Despite the problems, bands have begun to come together through shows and are bringing new friends into their circles. Another area Boston needs help in is promotions. Dan Shea of The Needy Visions is working hard getting people to shows with Bodies of Water, which has an in depth website that collects nearly every show in the city. Last year also saw the birth of The Boston Counter Cultural Compass with help from Needy Visions bassist Sam Potrykus. They are brightly colored fliers that contain highlights of the month´s events and are strewn across the city in bars, stores, coffee shops, and anywhere place of which you could think.

The music could also benefit greatly from other systems of underground distribution and exposure. I’ve had plenty of awkward conversations with friends in college who have never heard of any of the bands I mention. I’ve also brought plenty of friends to shows who, like me, felt like they found the alternative Friday night they’d been looking for in a world they didn’t even know existed. For a musician, getting people to come to shows can be a trick as well. A lot of bands can only publicize the abstract name of a house on their social media of choice; an address only those from the circle would know. Even if people could find it, it takes a lot of courage for some to wander into a stranger’s living room. Sometimes the only way to get there is to have an in by knowing someone and that makes it unintentionally exclusive.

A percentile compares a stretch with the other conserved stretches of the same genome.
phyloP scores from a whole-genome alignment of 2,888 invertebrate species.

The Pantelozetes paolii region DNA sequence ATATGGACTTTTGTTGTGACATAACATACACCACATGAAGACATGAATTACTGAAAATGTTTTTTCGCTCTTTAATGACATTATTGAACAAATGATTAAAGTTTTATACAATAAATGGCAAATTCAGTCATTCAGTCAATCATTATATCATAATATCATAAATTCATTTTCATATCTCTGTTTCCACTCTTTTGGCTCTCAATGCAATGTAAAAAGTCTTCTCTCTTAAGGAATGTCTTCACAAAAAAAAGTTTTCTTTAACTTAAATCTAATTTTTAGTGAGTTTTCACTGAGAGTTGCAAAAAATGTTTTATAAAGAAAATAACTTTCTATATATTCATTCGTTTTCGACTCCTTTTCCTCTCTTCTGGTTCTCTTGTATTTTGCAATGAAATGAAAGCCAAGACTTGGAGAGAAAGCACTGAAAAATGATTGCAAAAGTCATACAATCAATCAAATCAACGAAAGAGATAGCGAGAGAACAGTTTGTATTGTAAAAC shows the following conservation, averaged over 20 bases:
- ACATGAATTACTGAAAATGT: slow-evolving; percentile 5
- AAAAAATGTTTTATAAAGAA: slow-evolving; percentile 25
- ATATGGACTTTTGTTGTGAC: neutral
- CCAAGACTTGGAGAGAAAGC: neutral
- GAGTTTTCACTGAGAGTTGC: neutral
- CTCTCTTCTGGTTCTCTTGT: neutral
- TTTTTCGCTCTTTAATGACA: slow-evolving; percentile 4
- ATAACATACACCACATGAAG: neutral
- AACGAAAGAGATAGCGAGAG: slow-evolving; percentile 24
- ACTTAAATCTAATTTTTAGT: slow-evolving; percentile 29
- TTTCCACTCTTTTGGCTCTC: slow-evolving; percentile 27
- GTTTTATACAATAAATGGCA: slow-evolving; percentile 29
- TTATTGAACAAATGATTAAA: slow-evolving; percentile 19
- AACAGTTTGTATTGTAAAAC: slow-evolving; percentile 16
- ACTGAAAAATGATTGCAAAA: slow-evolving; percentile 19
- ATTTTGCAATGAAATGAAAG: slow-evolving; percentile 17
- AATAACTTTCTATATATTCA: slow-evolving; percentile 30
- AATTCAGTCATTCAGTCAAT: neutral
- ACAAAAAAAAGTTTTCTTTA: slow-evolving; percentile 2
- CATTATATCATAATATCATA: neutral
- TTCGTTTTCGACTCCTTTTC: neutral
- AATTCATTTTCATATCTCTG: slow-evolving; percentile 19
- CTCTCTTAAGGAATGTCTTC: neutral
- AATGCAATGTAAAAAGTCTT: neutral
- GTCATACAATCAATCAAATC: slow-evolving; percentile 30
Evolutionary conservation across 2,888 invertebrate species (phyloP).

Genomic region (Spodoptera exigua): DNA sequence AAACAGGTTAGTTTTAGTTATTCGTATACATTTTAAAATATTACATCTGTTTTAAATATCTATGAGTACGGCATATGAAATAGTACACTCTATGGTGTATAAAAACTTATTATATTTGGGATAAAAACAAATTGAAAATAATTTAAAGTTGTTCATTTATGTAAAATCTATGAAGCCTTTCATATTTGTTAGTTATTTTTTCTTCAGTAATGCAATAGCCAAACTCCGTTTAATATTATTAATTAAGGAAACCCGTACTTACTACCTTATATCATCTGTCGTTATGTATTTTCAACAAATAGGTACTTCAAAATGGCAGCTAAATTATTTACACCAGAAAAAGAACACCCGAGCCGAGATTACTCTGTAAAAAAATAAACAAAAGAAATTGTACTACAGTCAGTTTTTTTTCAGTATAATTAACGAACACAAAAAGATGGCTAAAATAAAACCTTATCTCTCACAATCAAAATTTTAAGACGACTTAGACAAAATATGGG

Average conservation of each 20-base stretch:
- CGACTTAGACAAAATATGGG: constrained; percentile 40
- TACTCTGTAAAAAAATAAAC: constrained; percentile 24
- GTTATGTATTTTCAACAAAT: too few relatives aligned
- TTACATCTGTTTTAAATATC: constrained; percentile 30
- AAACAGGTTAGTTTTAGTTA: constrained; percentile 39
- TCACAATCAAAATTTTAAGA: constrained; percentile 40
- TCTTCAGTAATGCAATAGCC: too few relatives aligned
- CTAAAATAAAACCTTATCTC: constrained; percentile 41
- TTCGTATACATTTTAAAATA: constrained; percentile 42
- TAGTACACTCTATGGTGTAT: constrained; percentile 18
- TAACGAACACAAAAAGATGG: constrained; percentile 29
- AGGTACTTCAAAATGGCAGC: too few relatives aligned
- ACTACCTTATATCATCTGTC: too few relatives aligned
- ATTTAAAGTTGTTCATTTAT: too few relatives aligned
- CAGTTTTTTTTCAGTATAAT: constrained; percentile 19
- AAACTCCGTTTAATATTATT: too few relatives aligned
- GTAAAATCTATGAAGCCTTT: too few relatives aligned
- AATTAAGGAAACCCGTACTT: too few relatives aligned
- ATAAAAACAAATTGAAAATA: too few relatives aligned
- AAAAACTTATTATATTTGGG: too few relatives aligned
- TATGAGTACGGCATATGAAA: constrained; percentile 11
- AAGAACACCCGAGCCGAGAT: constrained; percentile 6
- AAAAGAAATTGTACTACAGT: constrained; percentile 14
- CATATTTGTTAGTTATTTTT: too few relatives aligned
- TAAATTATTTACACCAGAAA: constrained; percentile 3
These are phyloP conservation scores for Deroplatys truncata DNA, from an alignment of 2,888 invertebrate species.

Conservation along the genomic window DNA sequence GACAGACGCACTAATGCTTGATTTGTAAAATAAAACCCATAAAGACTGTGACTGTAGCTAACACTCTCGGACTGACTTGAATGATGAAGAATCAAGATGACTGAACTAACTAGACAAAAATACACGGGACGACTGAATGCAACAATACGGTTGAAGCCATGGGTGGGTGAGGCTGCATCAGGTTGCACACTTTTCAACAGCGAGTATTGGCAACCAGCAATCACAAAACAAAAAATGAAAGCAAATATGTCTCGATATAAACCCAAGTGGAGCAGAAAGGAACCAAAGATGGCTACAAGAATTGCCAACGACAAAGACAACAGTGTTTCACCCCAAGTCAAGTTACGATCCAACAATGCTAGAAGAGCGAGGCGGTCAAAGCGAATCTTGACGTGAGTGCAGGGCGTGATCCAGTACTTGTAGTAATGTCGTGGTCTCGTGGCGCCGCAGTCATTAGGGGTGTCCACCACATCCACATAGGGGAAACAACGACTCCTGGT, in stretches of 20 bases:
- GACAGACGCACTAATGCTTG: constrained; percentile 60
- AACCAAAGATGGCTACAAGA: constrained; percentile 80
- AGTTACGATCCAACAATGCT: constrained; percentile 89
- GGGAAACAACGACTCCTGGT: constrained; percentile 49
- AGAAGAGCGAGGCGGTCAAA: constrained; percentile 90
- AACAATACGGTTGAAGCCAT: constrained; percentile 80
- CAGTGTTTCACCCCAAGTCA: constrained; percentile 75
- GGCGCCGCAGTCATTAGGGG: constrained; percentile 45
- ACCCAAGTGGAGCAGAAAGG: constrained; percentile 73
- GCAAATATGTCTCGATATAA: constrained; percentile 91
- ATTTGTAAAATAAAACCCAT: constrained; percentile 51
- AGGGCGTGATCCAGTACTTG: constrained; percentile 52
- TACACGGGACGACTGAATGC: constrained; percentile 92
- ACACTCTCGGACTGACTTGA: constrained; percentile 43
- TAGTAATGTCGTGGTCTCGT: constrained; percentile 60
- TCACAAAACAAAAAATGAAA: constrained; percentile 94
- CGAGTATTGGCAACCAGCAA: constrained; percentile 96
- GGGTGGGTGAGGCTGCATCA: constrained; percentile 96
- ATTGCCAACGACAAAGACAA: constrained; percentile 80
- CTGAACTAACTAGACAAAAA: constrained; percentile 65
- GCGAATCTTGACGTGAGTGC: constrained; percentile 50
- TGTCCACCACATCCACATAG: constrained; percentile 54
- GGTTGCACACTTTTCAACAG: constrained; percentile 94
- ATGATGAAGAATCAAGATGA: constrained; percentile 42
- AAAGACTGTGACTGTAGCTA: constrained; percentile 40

So, it becomes a place where a lot of the records and shows are music made for musicians by people that are compelled to make art, and many of those in attendance are just that. Label owner and manager for Mission of Burma, Rick Harte, said in a quote lifted from Michael Azerrad's Our Band Could be Your Life, "A band should think only national.Selling records to a local market is a hobby, like making records for your friends. It doesn't justify the cost and effort." Although it is great to have records that have an intrinsic artistic value, bands are working like dogs with little result.

Boston has DIY mastered. They create beautiful, handmade or locally pressed records and distribute everything themselves. They plan successful shows and festivals. The environment of places like the Whitehaus are what I image late nineties Athens, Georgia would’ve been like. It’s exactly the kind of self-contained, inspired incubator that could produce a world renowned work of art. Great things are in store for 2011, and I'm sure even greater obstacles. The area is just the type of location that could become an alternative democratic music organism focused on art rather than commercialism. Instead of a scene, it could be a movement. The digital revolution has corporate labels still scrambling for a way to monetize the distribution "wave of the future" that will replace compact discs and overthrow online streaming services. Underground micro-communities strewn across the country are a much favorable system to usurp them. Seeing such potential in Boston, its hard not to hope for. Maybe the city will get that push when they get their In the Aeroplane Over the Sea. For now, what Boston needs is a term that I borrowed from an article written by Amy Klien of Titus Andronicus and a book called “In Every Town: An All Ages Manifesto” by Shannon Stewart. Boston, and every other underground community strewn across the country, should try to do-it-together. 

Read Part II
(and listen to Boston)